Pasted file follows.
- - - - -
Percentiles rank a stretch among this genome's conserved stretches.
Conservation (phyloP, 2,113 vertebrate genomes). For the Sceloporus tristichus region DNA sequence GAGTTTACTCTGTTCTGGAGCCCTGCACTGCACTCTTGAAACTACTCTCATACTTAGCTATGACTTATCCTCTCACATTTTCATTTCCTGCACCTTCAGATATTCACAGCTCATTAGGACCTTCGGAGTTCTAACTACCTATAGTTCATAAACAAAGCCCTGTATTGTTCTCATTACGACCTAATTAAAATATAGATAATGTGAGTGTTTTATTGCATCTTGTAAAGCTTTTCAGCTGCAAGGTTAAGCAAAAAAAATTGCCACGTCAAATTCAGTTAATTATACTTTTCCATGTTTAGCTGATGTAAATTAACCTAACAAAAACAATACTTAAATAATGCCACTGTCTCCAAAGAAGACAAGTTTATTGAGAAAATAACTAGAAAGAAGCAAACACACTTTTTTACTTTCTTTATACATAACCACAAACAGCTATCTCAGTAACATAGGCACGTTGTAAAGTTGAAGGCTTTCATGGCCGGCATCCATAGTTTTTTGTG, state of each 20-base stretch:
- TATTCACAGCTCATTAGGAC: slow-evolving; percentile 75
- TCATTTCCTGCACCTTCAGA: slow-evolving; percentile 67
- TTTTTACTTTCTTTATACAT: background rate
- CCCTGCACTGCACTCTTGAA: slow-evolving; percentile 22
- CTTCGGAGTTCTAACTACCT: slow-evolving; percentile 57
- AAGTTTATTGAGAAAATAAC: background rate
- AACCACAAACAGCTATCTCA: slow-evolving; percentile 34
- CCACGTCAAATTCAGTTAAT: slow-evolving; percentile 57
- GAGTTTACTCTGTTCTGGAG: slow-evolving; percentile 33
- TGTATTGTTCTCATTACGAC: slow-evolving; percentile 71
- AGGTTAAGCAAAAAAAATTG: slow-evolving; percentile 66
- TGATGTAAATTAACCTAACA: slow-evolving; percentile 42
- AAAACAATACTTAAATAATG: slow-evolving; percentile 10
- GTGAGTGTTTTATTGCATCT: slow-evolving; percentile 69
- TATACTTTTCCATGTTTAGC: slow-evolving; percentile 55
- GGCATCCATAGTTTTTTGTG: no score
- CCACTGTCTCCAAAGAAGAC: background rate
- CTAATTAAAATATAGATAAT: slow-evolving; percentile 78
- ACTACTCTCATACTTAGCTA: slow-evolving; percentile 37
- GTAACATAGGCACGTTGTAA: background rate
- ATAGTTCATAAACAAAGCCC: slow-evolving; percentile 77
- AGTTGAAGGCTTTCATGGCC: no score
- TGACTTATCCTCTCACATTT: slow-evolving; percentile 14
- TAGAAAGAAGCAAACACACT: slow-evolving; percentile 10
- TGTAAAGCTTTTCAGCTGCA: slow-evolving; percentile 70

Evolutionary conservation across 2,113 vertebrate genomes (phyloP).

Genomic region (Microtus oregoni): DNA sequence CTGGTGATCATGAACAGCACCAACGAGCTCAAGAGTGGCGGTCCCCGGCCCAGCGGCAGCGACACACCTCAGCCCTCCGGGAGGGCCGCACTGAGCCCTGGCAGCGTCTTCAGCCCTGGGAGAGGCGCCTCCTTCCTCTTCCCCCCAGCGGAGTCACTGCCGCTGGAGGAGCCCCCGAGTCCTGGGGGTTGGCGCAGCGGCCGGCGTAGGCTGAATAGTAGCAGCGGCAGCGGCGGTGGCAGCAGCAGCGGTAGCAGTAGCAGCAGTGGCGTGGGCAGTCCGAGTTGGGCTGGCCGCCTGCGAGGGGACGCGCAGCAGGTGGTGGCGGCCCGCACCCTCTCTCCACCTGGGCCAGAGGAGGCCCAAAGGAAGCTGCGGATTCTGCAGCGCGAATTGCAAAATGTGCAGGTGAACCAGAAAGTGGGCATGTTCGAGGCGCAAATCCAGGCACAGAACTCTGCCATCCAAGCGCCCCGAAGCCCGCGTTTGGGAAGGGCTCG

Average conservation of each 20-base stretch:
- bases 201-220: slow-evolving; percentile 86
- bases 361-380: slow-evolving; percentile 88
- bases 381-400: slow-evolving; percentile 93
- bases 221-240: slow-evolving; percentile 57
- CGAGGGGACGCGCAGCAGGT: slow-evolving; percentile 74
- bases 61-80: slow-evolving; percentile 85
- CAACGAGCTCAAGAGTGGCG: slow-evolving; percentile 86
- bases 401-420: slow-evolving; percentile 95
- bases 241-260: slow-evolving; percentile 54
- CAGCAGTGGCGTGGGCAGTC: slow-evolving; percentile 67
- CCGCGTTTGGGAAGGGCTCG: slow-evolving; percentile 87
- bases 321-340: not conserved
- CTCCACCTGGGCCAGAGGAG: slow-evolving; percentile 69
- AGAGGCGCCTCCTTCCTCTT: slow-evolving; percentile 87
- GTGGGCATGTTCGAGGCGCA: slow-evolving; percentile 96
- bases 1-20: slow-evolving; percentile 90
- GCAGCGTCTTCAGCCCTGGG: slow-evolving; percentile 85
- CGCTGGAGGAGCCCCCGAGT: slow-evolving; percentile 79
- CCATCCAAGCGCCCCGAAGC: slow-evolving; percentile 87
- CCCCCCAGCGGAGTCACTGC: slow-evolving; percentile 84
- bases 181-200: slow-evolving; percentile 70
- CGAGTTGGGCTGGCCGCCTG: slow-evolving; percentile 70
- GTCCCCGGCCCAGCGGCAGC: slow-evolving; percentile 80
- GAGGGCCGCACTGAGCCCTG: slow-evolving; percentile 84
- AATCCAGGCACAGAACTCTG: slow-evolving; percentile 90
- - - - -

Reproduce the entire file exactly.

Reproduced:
Percentiles rank a stretch among this genome's conserved stretches.
Conservation (phyloP, 2,113 vertebrate genomes). For the Sceloporus tristichus region DNA sequence GAGTTTACTCTGTTCTGGAGCCCTGCACTGCACTCTTGAAACTACTCTCATACTTAGCTATGACTTATCCTCTCACATTTTCATTTCCTGCACCTTCAGATATTCACAGCTCATTAGGACCTTCGGAGTTCTAACTACCTATAGTTCATAAACAAAGCCCTGTATTGTTCTCATTACGACCTAATTAAAATATAGATAATGTGAGTGTTTTATTGCATCTTGTAAAGCTTTTCAGCTGCAAGGTTAAGCAAAAAAAATTGCCACGTCAAATTCAGTTAATTATACTTTTCCATGTTTAGCTGATGTAAATTAACCTAACAAAAACAATACTTAAATAATGCCACTGTCTCCAAAGAAGACAAGTTTATTGAGAAAATAACTAGAAAGAAGCAAACACACTTTTTTACTTTCTTTATACATAACCACAAACAGCTATCTCAGTAACATAGGCACGTTGTAAAGTTGAAGGCTTTCATGGCCGGCATCCATAGTTTTTTGTG, state of each 20-base stretch:
- TATTCACAGCTCATTAGGAC: slow-evolving; percentile 75
- TCATTTCCTGCACCTTCAGA: slow-evolving; percentile 67
- TTTTTACTTTCTTTATACAT: background rate
- CCCTGCACTGCACTCTTGAA: slow-evolving; percentile 22
- CTTCGGAGTTCTAACTACCT: slow-evolving; percentile 57
- AAGTTTATTGAGAAAATAAC: background rate
- AACCACAAACAGCTATCTCA: slow-evolving; percentile 34
- CCACGTCAAATTCAGTTAAT: slow-evolving; percentile 57
- GAGTTTACTCTGTTCTGGAG: slow-evolving; percentile 33
- TGTATTGTTCTCATTACGAC: slow-evolving; percentile 71
- AGGTTAAGCAAAAAAAATTG: slow-evolving; percentile 66
- TGATGTAAATTAACCTAACA: slow-evolving; percentile 42
- AAAACAATACTTAAATAATG: slow-evolving; percentile 10
- GTGAGTGTTTTATTGCATCT: slow-evolving; percentile 69
- TATACTTTTCCATGTTTAGC: slow-evolving; percentile 55
- GGCATCCATAGTTTTTTGTG: no score
- CCACTGTCTCCAAAGAAGAC: background rate
- CTAATTAAAATATAGATAAT: slow-evolving; percentile 78
- ACTACTCTCATACTTAGCTA: slow-evolving; percentile 37
- GTAACATAGGCACGTTGTAA: background rate
- ATAGTTCATAAACAAAGCCC: slow-evolving; percentile 77
- AGTTGAAGGCTTTCATGGCC: no score
- TGACTTATCCTCTCACATTT: slow-evolving; percentile 14
- TAGAAAGAAGCAAACACACT: slow-evolving; percentile 10
- TGTAAAGCTTTTCAGCTGCA: slow-evolving; percentile 70

Evolutionary conservation across 2,113 vertebrate genomes (phyloP).

Genomic region (Microtus oregoni): DNA sequence CTGGTGATCATGAACAGCACCAACGAGCTCAAGAGTGGCGGTCCCCGGCCCAGCGGCAGCGACACACCTCAGCCCTCCGGGAGGGCCGCACTGAGCCCTGGCAGCGTCTTCAGCCCTGGGAGAGGCGCCTCCTTCCTCTTCCCCCCAGCGGAGTCACTGCCGCTGGAGGAGCCCCCGAGTCCTGGGGGTTGGCGCAGCGGCCGGCGTAGGCTGAATAGTAGCAGCGGCAGCGGCGGTGGCAGCAGCAGCGGTAGCAGTAGCAGCAGTGGCGTGGGCAGTCCGAGTTGGGCTGGCCGCCTGCGAGGGGACGCGCAGCAGGTGGTGGCGGCCCGCACCCTCTCTCCACCTGGGCCAGAGGAGGCCCAAAGGAAGCTGCGGATTCTGCAGCGCGAATTGCAAAATGTGCAGGTGAACCAGAAAGTGGGCATGTTCGAGGCGCAAATCCAGGCACAGAACTCTGCCATCCAAGCGCCCCGAAGCCCGCGTTTGGGAAGGGCTCG

Average conservation of each 20-base stretch:
- bases 201-220: slow-evolving; percentile 86
- bases 361-380: slow-evolving; percentile 88
- bases 381-400: slow-evolving; percentile 93
- bases 221-240: slow-evolving; percentile 57
- CGAGGGGACGCGCAGCAGGT: slow-evolving; percentile 74
- bases 61-80: slow-evolving; percentile 85
- CAACGAGCTCAAGAGTGGCG: slow-evolving; percentile 86
- bases 401-420: slow-evolving; percentile 95
- bases 241-260: slow-evolving; percentile 54
- CAGCAGTGGCGTGGGCAGTC: slow-evolving; percentile 67
- CCGCGTTTGGGAAGGGCTCG: slow-evolving; percentile 87
- bases 321-340: not conserved
- CTCCACCTGGGCCAGAGGAG: slow-evolving; percentile 69
- AGAGGCGCCTCCTTCCTCTT: slow-evolving; percentile 87
- GTGGGCATGTTCGAGGCGCA: slow-evolving; percentile 96
- bases 1-20: slow-evolving; percentile 90
- GCAGCGTCTTCAGCCCTGGG: slow-evolving; percentile 85
- CGCTGGAGGAGCCCCCGAGT: slow-evolving; percentile 79
- CCATCCAAGCGCCCCGAAGC: slow-evolving; percentile 87
- CCCCCCAGCGGAGTCACTGC: slow-evolving; percentile 84
- bases 181-200: slow-evolving; percentile 70
- CGAGTTGGGCTGGCCGCCTG: slow-evolving; percentile 70
- GTCCCCGGCCCAGCGGCAGC: slow-evolving; percentile 80
- GAGGGCCGCACTGAGCCCTG: slow-evolving; percentile 84
- AATCCAGGCACAGAACTCTG: slow-evolving; percentile 90